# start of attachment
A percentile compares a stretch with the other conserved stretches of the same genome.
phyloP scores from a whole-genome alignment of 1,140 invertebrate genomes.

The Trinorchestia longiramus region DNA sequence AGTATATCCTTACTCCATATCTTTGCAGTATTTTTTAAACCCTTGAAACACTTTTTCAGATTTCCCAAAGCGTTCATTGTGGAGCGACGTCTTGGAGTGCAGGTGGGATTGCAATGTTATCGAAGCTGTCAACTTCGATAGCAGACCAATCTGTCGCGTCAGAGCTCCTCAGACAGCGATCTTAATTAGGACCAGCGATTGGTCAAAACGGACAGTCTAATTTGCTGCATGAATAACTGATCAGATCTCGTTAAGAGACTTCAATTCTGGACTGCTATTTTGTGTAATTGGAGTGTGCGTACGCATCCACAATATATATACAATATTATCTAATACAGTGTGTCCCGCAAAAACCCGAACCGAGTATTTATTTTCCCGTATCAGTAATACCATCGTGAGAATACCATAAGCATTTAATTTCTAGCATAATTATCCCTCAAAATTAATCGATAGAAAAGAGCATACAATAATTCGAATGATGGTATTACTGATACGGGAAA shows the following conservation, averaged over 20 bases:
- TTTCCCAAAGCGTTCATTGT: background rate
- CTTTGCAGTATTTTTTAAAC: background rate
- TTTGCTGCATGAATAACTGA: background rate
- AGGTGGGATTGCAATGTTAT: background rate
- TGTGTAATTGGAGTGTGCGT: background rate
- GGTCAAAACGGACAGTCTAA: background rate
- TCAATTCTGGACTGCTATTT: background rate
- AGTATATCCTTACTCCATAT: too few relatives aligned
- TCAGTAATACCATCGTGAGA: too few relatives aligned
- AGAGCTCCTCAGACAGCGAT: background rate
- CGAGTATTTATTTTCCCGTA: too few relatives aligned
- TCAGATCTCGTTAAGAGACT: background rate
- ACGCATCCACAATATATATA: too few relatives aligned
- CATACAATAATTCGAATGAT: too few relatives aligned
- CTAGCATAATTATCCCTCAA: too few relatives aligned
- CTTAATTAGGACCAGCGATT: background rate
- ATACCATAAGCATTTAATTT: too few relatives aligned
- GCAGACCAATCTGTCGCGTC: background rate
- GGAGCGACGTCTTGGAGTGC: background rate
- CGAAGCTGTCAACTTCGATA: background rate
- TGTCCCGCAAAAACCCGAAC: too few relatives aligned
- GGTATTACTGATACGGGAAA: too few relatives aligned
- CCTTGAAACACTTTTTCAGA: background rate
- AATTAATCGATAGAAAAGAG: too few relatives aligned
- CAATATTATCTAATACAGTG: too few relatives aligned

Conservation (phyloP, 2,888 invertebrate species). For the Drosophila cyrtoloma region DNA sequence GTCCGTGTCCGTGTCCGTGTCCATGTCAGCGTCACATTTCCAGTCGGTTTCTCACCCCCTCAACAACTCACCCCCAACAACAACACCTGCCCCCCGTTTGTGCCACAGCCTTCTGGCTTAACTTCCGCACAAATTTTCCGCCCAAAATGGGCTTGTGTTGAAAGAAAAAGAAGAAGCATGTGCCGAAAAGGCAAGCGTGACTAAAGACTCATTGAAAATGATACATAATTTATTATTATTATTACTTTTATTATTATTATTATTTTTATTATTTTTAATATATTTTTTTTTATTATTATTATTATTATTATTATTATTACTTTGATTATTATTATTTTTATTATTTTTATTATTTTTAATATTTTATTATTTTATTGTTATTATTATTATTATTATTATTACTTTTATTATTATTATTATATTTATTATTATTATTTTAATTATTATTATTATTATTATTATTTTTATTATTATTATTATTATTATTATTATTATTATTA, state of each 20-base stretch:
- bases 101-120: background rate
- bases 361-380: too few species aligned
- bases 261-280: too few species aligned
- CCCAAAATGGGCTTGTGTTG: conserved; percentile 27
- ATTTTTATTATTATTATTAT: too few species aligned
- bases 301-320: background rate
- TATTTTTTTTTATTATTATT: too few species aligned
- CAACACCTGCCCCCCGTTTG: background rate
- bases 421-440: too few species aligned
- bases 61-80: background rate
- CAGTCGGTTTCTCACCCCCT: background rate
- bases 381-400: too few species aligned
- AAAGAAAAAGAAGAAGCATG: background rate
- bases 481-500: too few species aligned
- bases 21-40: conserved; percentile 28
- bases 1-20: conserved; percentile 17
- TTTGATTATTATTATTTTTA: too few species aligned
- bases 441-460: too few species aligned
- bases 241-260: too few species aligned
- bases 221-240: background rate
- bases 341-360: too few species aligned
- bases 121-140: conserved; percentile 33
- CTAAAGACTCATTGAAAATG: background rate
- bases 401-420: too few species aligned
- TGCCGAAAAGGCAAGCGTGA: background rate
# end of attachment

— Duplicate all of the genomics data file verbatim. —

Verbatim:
A percentile compares a stretch with the other conserved stretches of the same genome.
phyloP scores from a whole-genome alignment of 1,140 invertebrate genomes.

The Trinorchestia longiramus region DNA sequence AGTATATCCTTACTCCATATCTTTGCAGTATTTTTTAAACCCTTGAAACACTTTTTCAGATTTCCCAAAGCGTTCATTGTGGAGCGACGTCTTGGAGTGCAGGTGGGATTGCAATGTTATCGAAGCTGTCAACTTCGATAGCAGACCAATCTGTCGCGTCAGAGCTCCTCAGACAGCGATCTTAATTAGGACCAGCGATTGGTCAAAACGGACAGTCTAATTTGCTGCATGAATAACTGATCAGATCTCGTTAAGAGACTTCAATTCTGGACTGCTATTTTGTGTAATTGGAGTGTGCGTACGCATCCACAATATATATACAATATTATCTAATACAGTGTGTCCCGCAAAAACCCGAACCGAGTATTTATTTTCCCGTATCAGTAATACCATCGTGAGAATACCATAAGCATTTAATTTCTAGCATAATTATCCCTCAAAATTAATCGATAGAAAAGAGCATACAATAATTCGAATGATGGTATTACTGATACGGGAAA shows the following conservation, averaged over 20 bases:
- TTTCCCAAAGCGTTCATTGT: background rate
- CTTTGCAGTATTTTTTAAAC: background rate
- TTTGCTGCATGAATAACTGA: background rate
- AGGTGGGATTGCAATGTTAT: background rate
- TGTGTAATTGGAGTGTGCGT: background rate
- GGTCAAAACGGACAGTCTAA: background rate
- TCAATTCTGGACTGCTATTT: background rate
- AGTATATCCTTACTCCATAT: too few relatives aligned
- TCAGTAATACCATCGTGAGA: too few relatives aligned
- AGAGCTCCTCAGACAGCGAT: background rate
- CGAGTATTTATTTTCCCGTA: too few relatives aligned
- TCAGATCTCGTTAAGAGACT: background rate
- ACGCATCCACAATATATATA: too few relatives aligned
- CATACAATAATTCGAATGAT: too few relatives aligned
- CTAGCATAATTATCCCTCAA: too few relatives aligned
- CTTAATTAGGACCAGCGATT: background rate
- ATACCATAAGCATTTAATTT: too few relatives aligned
- GCAGACCAATCTGTCGCGTC: background rate
- GGAGCGACGTCTTGGAGTGC: background rate
- CGAAGCTGTCAACTTCGATA: background rate
- TGTCCCGCAAAAACCCGAAC: too few relatives aligned
- GGTATTACTGATACGGGAAA: too few relatives aligned
- CCTTGAAACACTTTTTCAGA: background rate
- AATTAATCGATAGAAAAGAG: too few relatives aligned
- CAATATTATCTAATACAGTG: too few relatives aligned

Conservation (phyloP, 2,888 invertebrate species). For the Drosophila cyrtoloma region DNA sequence GTCCGTGTCCGTGTCCGTGTCCATGTCAGCGTCACATTTCCAGTCGGTTTCTCACCCCCTCAACAACTCACCCCCAACAACAACACCTGCCCCCCGTTTGTGCCACAGCCTTCTGGCTTAACTTCCGCACAAATTTTCCGCCCAAAATGGGCTTGTGTTGAAAGAAAAAGAAGAAGCATGTGCCGAAAAGGCAAGCGTGACTAAAGACTCATTGAAAATGATACATAATTTATTATTATTATTACTTTTATTATTATTATTATTTTTATTATTTTTAATATATTTTTTTTTATTATTATTATTATTATTATTATTATTACTTTGATTATTATTATTTTTATTATTTTTATTATTTTTAATATTTTATTATTTTATTGTTATTATTATTATTATTATTATTACTTTTATTATTATTATTATATTTATTATTATTATTTTAATTATTATTATTATTATTATTATTTTTATTATTATTATTATTATTATTATTATTATTATTA, state of each 20-base stretch:
- bases 101-120: background rate
- bases 361-380: too few species aligned
- bases 261-280: too few species aligned
- CCCAAAATGGGCTTGTGTTG: conserved; percentile 27
- ATTTTTATTATTATTATTAT: too few species aligned
- bases 301-320: background rate
- TATTTTTTTTTATTATTATT: too few species aligned
- CAACACCTGCCCCCCGTTTG: background rate
- bases 421-440: too few species aligned
- bases 61-80: background rate
- CAGTCGGTTTCTCACCCCCT: background rate
- bases 381-400: too few species aligned
- AAAGAAAAAGAAGAAGCATG: background rate
- bases 481-500: too few species aligned
- bases 21-40: conserved; percentile 28
- bases 1-20: conserved; percentile 17
- TTTGATTATTATTATTTTTA: too few species aligned
- bases 441-460: too few species aligned
- bases 241-260: too few species aligned
- bases 221-240: background rate
- bases 341-360: too few species aligned
- bases 121-140: conserved; percentile 33
- CTAAAGACTCATTGAAAATG: background rate
- bases 401-420: too few species aligned
- TGCCGAAAAGGCAAGCGTGA: background rate